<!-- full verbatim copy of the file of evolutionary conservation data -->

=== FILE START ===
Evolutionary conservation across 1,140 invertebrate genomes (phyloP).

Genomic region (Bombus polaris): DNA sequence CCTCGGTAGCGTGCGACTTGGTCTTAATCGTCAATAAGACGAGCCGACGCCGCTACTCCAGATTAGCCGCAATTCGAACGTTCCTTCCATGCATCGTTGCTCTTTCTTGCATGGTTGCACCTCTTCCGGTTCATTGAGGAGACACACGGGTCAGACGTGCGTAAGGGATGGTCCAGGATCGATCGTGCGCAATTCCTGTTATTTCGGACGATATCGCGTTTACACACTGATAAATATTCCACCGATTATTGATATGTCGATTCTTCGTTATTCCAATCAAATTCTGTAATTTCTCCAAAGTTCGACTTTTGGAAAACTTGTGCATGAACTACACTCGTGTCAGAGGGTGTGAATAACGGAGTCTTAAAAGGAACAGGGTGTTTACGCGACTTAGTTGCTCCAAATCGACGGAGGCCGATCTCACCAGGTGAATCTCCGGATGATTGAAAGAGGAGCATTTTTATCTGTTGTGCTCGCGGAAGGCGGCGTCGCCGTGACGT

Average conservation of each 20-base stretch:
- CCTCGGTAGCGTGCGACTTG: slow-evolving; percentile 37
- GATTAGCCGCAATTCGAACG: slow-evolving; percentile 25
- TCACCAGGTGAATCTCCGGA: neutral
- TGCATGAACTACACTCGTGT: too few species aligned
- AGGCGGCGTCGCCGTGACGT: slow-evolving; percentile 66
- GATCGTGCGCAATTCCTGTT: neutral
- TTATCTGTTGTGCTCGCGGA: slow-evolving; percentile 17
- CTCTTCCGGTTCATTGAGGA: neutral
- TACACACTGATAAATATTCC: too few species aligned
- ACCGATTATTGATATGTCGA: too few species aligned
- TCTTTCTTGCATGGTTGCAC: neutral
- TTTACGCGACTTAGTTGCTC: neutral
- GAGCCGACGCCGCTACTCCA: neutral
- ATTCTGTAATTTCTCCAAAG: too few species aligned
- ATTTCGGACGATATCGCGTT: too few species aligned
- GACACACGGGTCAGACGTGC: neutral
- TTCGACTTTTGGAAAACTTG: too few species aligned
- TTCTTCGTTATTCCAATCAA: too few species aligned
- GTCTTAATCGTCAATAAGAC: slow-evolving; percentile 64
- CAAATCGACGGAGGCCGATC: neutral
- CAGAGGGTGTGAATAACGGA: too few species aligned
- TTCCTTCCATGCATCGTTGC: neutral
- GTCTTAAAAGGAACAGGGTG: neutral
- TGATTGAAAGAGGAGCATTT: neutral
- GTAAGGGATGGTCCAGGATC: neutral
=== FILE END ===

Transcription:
Evolutionary conservation across 1,140 invertebrate genomes (phyloP).

Genomic region (Bombus polaris): DNA sequence CCTCGGTAGCGTGCGACTTGGTCTTAATCGTCAATAAGACGAGCCGACGCCGCTACTCCAGATTAGCCGCAATTCGAACGTTCCTTCCATGCATCGTTGCTCTTTCTTGCATGGTTGCACCTCTTCCGGTTCATTGAGGAGACACACGGGTCAGACGTGCGTAAGGGATGGTCCAGGATCGATCGTGCGCAATTCCTGTTATTTCGGACGATATCGCGTTTACACACTGATAAATATTCCACCGATTATTGATATGTCGATTCTTCGTTATTCCAATCAAATTCTGTAATTTCTCCAAAGTTCGACTTTTGGAAAACTTGTGCATGAACTACACTCGTGTCAGAGGGTGTGAATAACGGAGTCTTAAAAGGAACAGGGTGTTTACGCGACTTAGTTGCTCCAAATCGACGGAGGCCGATCTCACCAGGTGAATCTCCGGATGATTGAAAGAGGAGCATTTTTATCTGTTGTGCTCGCGGAAGGCGGCGTCGCCGTGACGT

Average conservation of each 20-base stretch:
- CCTCGGTAGCGTGCGACTTG: slow-evolving; percentile 37
- GATTAGCCGCAATTCGAACG: slow-evolving; percentile 25
- TCACCAGGTGAATCTCCGGA: neutral
- TGCATGAACTACACTCGTGT: too few species aligned
- AGGCGGCGTCGCCGTGACGT: slow-evolving; percentile 66
- GATCGTGCGCAATTCCTGTT: neutral
- TTATCTGTTGTGCTCGCGGA: slow-evolving; percentile 17
- CTCTTCCGGTTCATTGAGGA: neutral
- TACACACTGATAAATATTCC: too few species aligned
- ACCGATTATTGATATGTCGA: too few species aligned
- TCTTTCTTGCATGGTTGCAC: neutral
- TTTACGCGACTTAGTTGCTC: neutral
- GAGCCGACGCCGCTACTCCA: neutral
- ATTCTGTAATTTCTCCAAAG: too few species aligned
- ATTTCGGACGATATCGCGTT: too few species aligned
- GACACACGGGTCAGACGTGC: neutral
- TTCGACTTTTGGAAAACTTG: too few species aligned
- TTCTTCGTTATTCCAATCAA: too few species aligned
- GTCTTAATCGTCAATAAGAC: slow-evolving; percentile 64
- CAAATCGACGGAGGCCGATC: neutral
- CAGAGGGTGTGAATAACGGA: too few species aligned
- TTCCTTCCATGCATCGTTGC: neutral
- GTCTTAAAAGGAACAGGGTG: neutral
- TGATTGAAAGAGGAGCATTT: neutral
- GTAAGGGATGGTCCAGGATC: neutral